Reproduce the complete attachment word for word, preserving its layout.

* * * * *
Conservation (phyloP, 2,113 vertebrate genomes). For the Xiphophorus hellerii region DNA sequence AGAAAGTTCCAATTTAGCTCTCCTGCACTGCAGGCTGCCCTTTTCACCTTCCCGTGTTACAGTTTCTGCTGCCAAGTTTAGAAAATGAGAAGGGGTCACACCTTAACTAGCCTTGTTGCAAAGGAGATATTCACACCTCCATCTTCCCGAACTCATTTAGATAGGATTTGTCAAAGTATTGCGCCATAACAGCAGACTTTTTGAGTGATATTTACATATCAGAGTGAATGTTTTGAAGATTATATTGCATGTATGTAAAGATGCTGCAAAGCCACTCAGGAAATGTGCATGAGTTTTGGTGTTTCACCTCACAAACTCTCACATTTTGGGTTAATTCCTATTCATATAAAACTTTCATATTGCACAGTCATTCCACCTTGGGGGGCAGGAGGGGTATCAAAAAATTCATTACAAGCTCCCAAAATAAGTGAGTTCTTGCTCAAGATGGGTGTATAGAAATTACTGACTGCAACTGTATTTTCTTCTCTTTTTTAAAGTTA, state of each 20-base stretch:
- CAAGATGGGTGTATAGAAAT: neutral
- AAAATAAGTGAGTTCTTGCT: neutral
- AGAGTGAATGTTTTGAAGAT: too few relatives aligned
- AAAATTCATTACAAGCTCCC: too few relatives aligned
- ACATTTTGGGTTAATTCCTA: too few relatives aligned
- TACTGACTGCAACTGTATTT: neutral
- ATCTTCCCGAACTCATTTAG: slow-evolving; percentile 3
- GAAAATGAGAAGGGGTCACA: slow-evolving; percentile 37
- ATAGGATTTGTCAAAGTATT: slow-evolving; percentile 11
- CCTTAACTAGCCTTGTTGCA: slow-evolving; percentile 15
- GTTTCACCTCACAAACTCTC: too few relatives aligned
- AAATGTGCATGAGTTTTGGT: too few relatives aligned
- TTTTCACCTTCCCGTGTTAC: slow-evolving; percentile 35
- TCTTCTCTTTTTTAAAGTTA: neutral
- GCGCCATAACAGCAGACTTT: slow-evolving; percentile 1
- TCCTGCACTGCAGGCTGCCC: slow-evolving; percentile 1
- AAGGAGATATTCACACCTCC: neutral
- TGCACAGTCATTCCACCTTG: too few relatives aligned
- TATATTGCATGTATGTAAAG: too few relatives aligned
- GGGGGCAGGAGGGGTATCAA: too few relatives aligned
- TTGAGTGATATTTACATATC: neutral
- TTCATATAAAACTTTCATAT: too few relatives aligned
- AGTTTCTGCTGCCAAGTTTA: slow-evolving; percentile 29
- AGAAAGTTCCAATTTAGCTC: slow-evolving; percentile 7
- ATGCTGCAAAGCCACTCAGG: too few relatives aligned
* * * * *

Conservation (phyloP, 2,113 vertebrate genomes). For the Xiphophorus hellerii region DNA sequence AGAAAGTTCCAATTTAGCTCTCCTGCACTGCAGGCTGCCCTTTTCACCTTCCCGTGTTACAGTTTCTGCTGCCAAGTTTAGAAAATGAGAAGGGGTCACACCTTAACTAGCCTTGTTGCAAAGGAGATATTCACACCTCCATCTTCCCGAACTCATTTAGATAGGATTTGTCAAAGTATTGCGCCATAACAGCAGACTTTTTGAGTGATATTTACATATCAGAGTGAATGTTTTGAAGATTATATTGCATGTATGTAAAGATGCTGCAAAGCCACTCAGGAAATGTGCATGAGTTTTGGTGTTTCACCTCACAAACTCTCACATTTTGGGTTAATTCCTATTCATATAAAACTTTCATATTGCACAGTCATTCCACCTTGGGGGGCAGGAGGGGTATCAAAAAATTCATTACAAGCTCCCAAAATAAGTGAGTTCTTGCTCAAGATGGGTGTATAGAAATTACTGACTGCAACTGTATTTTCTTCTCTTTTTTAAAGTTA, state of each 20-base stretch:
- CAAGATGGGTGTATAGAAAT: neutral
- AAAATAAGTGAGTTCTTGCT: neutral
- AGAGTGAATGTTTTGAAGAT: too few relatives aligned
- AAAATTCATTACAAGCTCCC: too few relatives aligned
- ACATTTTGGGTTAATTCCTA: too few relatives aligned
- TACTGACTGCAACTGTATTT: neutral
- ATCTTCCCGAACTCATTTAG: slow-evolving; percentile 3
- GAAAATGAGAAGGGGTCACA: slow-evolving; percentile 37
- ATAGGATTTGTCAAAGTATT: slow-evolving; percentile 11
- CCTTAACTAGCCTTGTTGCA: slow-evolving; percentile 15
- GTTTCACCTCACAAACTCTC: too few relatives aligned
- AAATGTGCATGAGTTTTGGT: too few relatives aligned
- TTTTCACCTTCCCGTGTTAC: slow-evolving; percentile 35
- TCTTCTCTTTTTTAAAGTTA: neutral
- GCGCCATAACAGCAGACTTT: slow-evolving; percentile 1
- TCCTGCACTGCAGGCTGCCC: slow-evolving; percentile 1
- AAGGAGATATTCACACCTCC: neutral
- TGCACAGTCATTCCACCTTG: too few relatives aligned
- TATATTGCATGTATGTAAAG: too few relatives aligned
- GGGGGCAGGAGGGGTATCAA: too few relatives aligned
- TTGAGTGATATTTACATATC: neutral
- TTCATATAAAACTTTCATAT: too few relatives aligned
- AGTTTCTGCTGCCAAGTTTA: slow-evolving; percentile 29
- AGAAAGTTCCAATTTAGCTC: slow-evolving; percentile 7
- ATGCTGCAAAGCCACTCAGG: too few relatives aligned